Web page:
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Giant Ribbon Discovered at the Edge of the Solar System

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October 15, 2009: For years, researchers have known that the solar system is surrounded by a vast bubble of magnetism. Called the "heliosphere," it springs from the sun and extends far beyond the orbit of Pluto, providing a first line of defense against cosmic rays and interstellar clouds that try to enter our local space. Although the heliosphere is huge and literally fills the sky, it emits no light and no one has actually seen it.

Until now.

NASA's IBEX (Interstellar Boundary Explorer) spacecraft has made the first all-sky maps of the heliosphere and the results have taken researchers by surprise. The maps are bisected by a bright, winding ribbon of unknown origin:

Above: IBEX's all-sky map of energetic neutral atom emission reveals a bright filament of unknown origin. V1 and V2 indicate the positions of the Voyager spacecraft. [more]

"This is a shocking new result," says IBEX principal investigator Dave McComas of the Southwest Research Institute. "We had no idea this ribbon existed--or what has created it. Our previous ideas about the outer heliosphere are going to have to be revised."

Although the ribbon looks bright in the IBEX map, it does not glow in any conventional sense. The ribbon is not a source of light, but rather a source of particles--energetic neutral atoms or ENAs. IBEX's sensors can detect these particles, which are produced in the outer heliosphere where the solar wind begins to slow down and mix with interstellar matter from outside the solar system.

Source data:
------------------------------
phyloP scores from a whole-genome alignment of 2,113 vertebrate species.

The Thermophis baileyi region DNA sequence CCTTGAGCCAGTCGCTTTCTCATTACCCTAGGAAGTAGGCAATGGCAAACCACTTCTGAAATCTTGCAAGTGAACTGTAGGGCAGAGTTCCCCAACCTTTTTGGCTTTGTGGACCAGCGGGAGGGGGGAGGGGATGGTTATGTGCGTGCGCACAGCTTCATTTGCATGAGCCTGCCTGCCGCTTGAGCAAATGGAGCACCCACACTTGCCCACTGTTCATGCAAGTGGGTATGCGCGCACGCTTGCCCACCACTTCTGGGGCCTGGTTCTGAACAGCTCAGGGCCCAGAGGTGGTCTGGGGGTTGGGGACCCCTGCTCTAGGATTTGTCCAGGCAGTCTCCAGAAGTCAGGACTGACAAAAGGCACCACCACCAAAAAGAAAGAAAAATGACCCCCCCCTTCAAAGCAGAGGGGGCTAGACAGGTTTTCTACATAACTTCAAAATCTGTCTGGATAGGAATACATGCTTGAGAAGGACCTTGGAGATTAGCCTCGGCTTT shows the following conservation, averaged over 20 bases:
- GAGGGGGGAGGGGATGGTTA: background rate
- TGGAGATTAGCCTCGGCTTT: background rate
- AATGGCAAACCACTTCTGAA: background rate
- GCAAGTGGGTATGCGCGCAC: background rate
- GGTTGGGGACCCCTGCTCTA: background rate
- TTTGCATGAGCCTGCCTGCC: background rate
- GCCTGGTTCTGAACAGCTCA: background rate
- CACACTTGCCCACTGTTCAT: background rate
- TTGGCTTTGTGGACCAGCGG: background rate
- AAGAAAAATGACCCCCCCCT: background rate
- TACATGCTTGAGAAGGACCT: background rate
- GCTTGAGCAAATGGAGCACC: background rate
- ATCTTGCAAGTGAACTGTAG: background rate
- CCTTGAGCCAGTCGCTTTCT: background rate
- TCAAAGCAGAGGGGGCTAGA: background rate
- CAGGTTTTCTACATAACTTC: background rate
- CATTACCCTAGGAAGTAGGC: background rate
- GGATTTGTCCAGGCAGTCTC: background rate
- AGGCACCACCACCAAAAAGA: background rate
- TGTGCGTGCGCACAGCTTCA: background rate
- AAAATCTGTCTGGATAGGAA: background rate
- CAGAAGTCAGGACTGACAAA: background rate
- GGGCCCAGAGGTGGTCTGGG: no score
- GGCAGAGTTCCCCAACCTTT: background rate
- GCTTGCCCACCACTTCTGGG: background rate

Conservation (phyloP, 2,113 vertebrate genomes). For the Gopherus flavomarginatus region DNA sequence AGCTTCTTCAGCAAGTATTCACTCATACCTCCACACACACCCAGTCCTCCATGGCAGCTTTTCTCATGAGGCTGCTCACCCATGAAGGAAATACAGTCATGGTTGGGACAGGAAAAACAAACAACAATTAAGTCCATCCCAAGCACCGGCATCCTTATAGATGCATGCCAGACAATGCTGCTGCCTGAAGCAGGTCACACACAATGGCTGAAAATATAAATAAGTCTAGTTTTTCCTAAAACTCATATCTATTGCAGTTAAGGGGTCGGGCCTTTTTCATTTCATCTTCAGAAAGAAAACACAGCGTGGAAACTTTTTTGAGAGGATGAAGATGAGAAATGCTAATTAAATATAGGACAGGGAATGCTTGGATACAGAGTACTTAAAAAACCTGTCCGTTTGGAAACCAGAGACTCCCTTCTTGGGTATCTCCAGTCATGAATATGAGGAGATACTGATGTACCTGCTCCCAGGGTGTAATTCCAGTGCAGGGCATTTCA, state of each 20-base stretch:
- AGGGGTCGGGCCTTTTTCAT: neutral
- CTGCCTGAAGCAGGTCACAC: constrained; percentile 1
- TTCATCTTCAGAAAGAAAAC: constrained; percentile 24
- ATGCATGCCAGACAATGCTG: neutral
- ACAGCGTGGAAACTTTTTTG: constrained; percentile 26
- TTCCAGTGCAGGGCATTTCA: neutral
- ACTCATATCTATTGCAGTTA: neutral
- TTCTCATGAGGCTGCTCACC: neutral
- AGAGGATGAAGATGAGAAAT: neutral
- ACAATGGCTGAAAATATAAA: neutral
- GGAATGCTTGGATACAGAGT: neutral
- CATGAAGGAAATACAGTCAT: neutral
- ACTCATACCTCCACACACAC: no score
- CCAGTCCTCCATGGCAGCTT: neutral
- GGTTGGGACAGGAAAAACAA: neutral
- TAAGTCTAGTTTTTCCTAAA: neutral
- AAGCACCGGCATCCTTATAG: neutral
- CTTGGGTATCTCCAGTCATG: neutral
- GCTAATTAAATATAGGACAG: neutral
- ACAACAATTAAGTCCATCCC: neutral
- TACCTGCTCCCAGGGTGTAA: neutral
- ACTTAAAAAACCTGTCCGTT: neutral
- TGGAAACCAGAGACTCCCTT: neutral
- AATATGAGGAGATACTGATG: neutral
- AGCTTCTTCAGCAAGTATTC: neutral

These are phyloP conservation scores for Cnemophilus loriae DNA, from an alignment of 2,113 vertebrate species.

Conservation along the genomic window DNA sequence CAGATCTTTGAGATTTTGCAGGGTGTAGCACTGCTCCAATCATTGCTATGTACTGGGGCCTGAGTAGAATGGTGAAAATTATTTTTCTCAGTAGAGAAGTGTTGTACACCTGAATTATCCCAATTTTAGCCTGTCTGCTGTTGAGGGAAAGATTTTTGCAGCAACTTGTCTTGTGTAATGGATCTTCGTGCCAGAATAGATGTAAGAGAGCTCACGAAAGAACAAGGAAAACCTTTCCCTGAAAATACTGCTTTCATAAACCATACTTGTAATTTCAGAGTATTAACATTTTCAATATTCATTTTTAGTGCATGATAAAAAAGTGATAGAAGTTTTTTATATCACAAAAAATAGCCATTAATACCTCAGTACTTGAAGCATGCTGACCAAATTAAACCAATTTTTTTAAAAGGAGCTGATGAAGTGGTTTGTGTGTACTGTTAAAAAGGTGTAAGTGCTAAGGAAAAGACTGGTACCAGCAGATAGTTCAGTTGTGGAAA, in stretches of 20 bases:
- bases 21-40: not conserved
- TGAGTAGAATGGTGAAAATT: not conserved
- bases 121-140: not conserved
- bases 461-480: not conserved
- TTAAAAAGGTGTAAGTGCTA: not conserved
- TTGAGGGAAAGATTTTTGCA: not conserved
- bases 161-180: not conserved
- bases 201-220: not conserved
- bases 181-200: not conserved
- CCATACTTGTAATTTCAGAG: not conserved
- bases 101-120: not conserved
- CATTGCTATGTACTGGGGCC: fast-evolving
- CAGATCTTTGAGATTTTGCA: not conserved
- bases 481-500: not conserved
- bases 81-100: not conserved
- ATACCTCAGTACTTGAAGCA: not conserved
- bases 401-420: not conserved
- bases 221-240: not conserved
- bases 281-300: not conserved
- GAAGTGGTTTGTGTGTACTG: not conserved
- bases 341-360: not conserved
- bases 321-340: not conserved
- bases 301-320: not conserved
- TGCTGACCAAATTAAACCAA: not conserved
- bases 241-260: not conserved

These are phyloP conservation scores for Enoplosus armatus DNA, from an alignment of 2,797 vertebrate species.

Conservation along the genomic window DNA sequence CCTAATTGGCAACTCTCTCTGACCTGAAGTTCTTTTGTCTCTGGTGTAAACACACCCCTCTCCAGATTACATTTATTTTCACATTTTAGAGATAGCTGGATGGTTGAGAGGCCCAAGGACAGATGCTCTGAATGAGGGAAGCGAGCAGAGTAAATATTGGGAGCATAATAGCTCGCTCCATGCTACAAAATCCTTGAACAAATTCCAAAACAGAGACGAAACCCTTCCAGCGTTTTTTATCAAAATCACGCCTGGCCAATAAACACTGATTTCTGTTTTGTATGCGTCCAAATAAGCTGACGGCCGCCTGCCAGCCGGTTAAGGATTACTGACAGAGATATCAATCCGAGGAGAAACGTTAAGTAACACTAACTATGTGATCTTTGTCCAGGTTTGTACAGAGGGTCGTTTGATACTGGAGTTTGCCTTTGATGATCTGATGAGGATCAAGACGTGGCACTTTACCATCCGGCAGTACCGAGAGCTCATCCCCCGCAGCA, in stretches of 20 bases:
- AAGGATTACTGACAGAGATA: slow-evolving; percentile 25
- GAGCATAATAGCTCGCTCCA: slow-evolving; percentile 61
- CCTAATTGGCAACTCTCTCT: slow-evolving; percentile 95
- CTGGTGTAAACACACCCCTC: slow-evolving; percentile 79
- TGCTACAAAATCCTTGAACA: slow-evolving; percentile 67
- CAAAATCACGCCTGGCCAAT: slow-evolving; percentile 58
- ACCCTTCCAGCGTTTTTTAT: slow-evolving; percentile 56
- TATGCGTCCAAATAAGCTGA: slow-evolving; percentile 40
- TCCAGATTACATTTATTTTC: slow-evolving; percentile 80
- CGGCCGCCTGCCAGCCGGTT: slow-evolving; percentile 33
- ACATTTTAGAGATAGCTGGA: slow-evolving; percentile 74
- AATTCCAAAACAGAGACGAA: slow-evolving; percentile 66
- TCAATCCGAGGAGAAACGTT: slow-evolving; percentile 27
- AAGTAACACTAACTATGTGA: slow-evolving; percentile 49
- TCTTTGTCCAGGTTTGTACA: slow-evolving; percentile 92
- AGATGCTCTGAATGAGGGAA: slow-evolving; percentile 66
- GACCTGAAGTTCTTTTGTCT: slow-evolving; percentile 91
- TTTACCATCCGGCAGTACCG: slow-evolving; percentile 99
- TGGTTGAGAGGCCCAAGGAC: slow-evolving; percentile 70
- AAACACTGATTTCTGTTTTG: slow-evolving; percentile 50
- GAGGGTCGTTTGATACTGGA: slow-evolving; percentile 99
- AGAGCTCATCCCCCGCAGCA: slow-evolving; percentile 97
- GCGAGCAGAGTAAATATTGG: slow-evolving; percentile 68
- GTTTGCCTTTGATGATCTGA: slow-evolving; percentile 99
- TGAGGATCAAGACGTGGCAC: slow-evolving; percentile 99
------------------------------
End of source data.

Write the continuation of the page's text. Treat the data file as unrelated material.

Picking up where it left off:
"This ribbon winds between the two Voyager spacecraft and was not observed by either of them," notes Eric Christian, IBEX deputy mission scientist at NASA's Goddard Space Flight Center. "It's like having two weather stations, but missing the big storm that runs between them."

Unlike the Voyager spacecraft, which have spent decades traveling to the edge of the solar system for in situ sampling, IBEX stayed closer to home. It is in Earth orbit, spinning around and collecting ENAs from all directions. This gives IBEX the unique "big picture" view necessary to discover something as vast as the ribbon.

The ribbon also has fine structure--small filaments of ENA emission no more than a few degrees wide: image. The fine structure is as much of a mystery as the ribbon itself, researchers say.

One important clue: The ribbon runs perpendicular to the direction of the galactic magnetic field just outside the heliosphere, as shown in the illustration at right.

"That cannot be a coincidence," says McComas. But what does it mean? No one knows. "We're missing some fundamental aspect of the interaction between the heliosphere and the rest of the galaxy. Theorists are working like crazy to figure this out."

Understanding the physics of the outer heliosphere is important because of the role it plays in shielding the solar system against cosmic rays. The heliosphere's size and shape are key factors in determining its shielding power and, thus, how many cosmic rays reach Earth. For the first time, IBEX is revealing how the heliosphere might respond when it bumps into interstellar clouds and galactic magnetic fields.

"IBEX is now making a second all-sky map, and we're eager to see if the ribbon is changing," says McComas. "Watching the ribbon evolve--if it is evolving--could yield more clues."

Stay tuned for updates.

Author: Dr. Tony Phillips | Credit: Science@NASA

more information

IBEX Home Page (NASA)

IBEX Mission Page (SWRI)

IBEX is the latest in NASA's series of low-cost, rapidly developed Small Explorers space missions. Southwest Research Institute in San Antonio, Tx., leads and developed the mission with a team of national and international partners. NASA's Goddard Space Flight Center in Greenbelt, Md., manages the Explorers Program for NASA's Science Mission Directorate in Washington.